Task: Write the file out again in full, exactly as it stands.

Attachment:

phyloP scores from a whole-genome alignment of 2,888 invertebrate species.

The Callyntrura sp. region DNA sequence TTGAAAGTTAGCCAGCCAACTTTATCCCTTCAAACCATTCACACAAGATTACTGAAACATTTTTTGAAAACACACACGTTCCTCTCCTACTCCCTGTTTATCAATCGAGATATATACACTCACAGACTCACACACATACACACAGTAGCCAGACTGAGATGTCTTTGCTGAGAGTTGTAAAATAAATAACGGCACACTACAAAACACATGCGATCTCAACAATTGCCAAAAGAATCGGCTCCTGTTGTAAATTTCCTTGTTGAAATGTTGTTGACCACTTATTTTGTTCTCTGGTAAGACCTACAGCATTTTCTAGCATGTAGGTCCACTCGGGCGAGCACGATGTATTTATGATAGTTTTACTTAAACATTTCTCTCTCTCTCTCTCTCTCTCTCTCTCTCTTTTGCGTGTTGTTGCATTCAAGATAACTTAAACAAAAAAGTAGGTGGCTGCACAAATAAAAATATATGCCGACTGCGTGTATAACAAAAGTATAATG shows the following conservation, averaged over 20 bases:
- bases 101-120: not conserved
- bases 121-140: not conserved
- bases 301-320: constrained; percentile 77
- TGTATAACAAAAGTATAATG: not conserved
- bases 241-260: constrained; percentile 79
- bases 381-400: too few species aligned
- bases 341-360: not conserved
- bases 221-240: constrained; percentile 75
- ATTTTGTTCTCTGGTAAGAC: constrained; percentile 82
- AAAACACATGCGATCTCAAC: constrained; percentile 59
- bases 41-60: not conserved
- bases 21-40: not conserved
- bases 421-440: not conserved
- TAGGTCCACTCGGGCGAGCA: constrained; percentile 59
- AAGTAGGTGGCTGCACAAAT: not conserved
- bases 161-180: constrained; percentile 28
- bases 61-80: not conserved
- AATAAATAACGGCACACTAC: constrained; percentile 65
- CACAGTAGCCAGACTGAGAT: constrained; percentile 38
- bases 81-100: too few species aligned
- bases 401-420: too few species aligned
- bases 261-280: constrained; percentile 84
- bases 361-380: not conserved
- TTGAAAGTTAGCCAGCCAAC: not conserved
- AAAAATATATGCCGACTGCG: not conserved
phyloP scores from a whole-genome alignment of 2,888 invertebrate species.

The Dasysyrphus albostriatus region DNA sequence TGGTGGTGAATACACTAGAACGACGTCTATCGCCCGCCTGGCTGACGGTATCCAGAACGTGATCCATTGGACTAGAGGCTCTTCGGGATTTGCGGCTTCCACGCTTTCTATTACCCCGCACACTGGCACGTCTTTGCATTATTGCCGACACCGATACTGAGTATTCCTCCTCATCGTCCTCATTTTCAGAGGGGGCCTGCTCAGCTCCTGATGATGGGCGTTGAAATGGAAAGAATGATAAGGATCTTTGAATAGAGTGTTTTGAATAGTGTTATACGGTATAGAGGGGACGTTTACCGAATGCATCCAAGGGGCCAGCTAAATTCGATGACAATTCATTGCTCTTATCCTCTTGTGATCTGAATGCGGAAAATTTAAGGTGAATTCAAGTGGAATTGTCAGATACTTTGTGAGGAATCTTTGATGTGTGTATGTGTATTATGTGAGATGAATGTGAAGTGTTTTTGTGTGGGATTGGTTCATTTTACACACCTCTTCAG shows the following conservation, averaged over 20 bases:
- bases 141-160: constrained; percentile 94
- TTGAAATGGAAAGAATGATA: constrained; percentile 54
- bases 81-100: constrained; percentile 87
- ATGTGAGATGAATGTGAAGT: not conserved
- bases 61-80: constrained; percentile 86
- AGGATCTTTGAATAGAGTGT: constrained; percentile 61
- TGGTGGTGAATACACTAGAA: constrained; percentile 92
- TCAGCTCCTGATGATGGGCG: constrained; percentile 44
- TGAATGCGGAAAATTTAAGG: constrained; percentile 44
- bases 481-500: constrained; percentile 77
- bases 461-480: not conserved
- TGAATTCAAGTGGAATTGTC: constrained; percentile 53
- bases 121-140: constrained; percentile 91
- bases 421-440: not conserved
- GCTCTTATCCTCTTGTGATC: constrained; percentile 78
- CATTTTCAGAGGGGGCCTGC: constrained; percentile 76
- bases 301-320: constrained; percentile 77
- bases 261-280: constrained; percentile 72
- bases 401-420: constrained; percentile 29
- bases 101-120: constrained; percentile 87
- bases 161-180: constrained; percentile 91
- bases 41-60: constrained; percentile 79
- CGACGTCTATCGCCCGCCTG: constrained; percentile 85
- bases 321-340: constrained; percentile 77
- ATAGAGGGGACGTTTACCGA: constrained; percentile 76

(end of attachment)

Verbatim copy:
phyloP scores from a whole-genome alignment of 2,888 invertebrate species.

The Callyntrura sp. region DNA sequence TTGAAAGTTAGCCAGCCAACTTTATCCCTTCAAACCATTCACACAAGATTACTGAAACATTTTTTGAAAACACACACGTTCCTCTCCTACTCCCTGTTTATCAATCGAGATATATACACTCACAGACTCACACACATACACACAGTAGCCAGACTGAGATGTCTTTGCTGAGAGTTGTAAAATAAATAACGGCACACTACAAAACACATGCGATCTCAACAATTGCCAAAAGAATCGGCTCCTGTTGTAAATTTCCTTGTTGAAATGTTGTTGACCACTTATTTTGTTCTCTGGTAAGACCTACAGCATTTTCTAGCATGTAGGTCCACTCGGGCGAGCACGATGTATTTATGATAGTTTTACTTAAACATTTCTCTCTCTCTCTCTCTCTCTCTCTCTCTCTTTTGCGTGTTGTTGCATTCAAGATAACTTAAACAAAAAAGTAGGTGGCTGCACAAATAAAAATATATGCCGACTGCGTGTATAACAAAAGTATAATG shows the following conservation, averaged over 20 bases:
- bases 101-120: not conserved
- bases 121-140: not conserved
- bases 301-320: constrained; percentile 77
- TGTATAACAAAAGTATAATG: not conserved
- bases 241-260: constrained; percentile 79
- bases 381-400: too few species aligned
- bases 341-360: not conserved
- bases 221-240: constrained; percentile 75
- ATTTTGTTCTCTGGTAAGAC: constrained; percentile 82
- AAAACACATGCGATCTCAAC: constrained; percentile 59
- bases 41-60: not conserved
- bases 21-40: not conserved
- bases 421-440: not conserved
- TAGGTCCACTCGGGCGAGCA: constrained; percentile 59
- AAGTAGGTGGCTGCACAAAT: not conserved
- bases 161-180: constrained; percentile 28
- bases 61-80: not conserved
- AATAAATAACGGCACACTAC: constrained; percentile 65
- CACAGTAGCCAGACTGAGAT: constrained; percentile 38
- bases 81-100: too few species aligned
- bases 401-420: too few species aligned
- bases 261-280: constrained; percentile 84
- bases 361-380: not conserved
- TTGAAAGTTAGCCAGCCAAC: not conserved
- AAAAATATATGCCGACTGCG: not conserved
phyloP scores from a whole-genome alignment of 2,888 invertebrate species.

The Dasysyrphus albostriatus region DNA sequence TGGTGGTGAATACACTAGAACGACGTCTATCGCCCGCCTGGCTGACGGTATCCAGAACGTGATCCATTGGACTAGAGGCTCTTCGGGATTTGCGGCTTCCACGCTTTCTATTACCCCGCACACTGGCACGTCTTTGCATTATTGCCGACACCGATACTGAGTATTCCTCCTCATCGTCCTCATTTTCAGAGGGGGCCTGCTCAGCTCCTGATGATGGGCGTTGAAATGGAAAGAATGATAAGGATCTTTGAATAGAGTGTTTTGAATAGTGTTATACGGTATAGAGGGGACGTTTACCGAATGCATCCAAGGGGCCAGCTAAATTCGATGACAATTCATTGCTCTTATCCTCTTGTGATCTGAATGCGGAAAATTTAAGGTGAATTCAAGTGGAATTGTCAGATACTTTGTGAGGAATCTTTGATGTGTGTATGTGTATTATGTGAGATGAATGTGAAGTGTTTTTGTGTGGGATTGGTTCATTTTACACACCTCTTCAG shows the following conservation, averaged over 20 bases:
- bases 141-160: constrained; percentile 94
- TTGAAATGGAAAGAATGATA: constrained; percentile 54
- bases 81-100: constrained; percentile 87
- ATGTGAGATGAATGTGAAGT: not conserved
- bases 61-80: constrained; percentile 86
- AGGATCTTTGAATAGAGTGT: constrained; percentile 61
- TGGTGGTGAATACACTAGAA: constrained; percentile 92
- TCAGCTCCTGATGATGGGCG: constrained; percentile 44
- TGAATGCGGAAAATTTAAGG: constrained; percentile 44
- bases 481-500: constrained; percentile 77
- bases 461-480: not conserved
- TGAATTCAAGTGGAATTGTC: constrained; percentile 53
- bases 121-140: constrained; percentile 91
- bases 421-440: not conserved
- GCTCTTATCCTCTTGTGATC: constrained; percentile 78
- CATTTTCAGAGGGGGCCTGC: constrained; percentile 76
- bases 301-320: constrained; percentile 77
- bases 261-280: constrained; percentile 72
- bases 401-420: constrained; percentile 29
- bases 101-120: constrained; percentile 87
- bases 161-180: constrained; percentile 91
- bases 41-60: constrained; percentile 79
- CGACGTCTATCGCCCGCCTG: constrained; percentile 85
- bases 321-340: constrained; percentile 77
- ATAGAGGGGACGTTTACCGA: constrained; percentile 76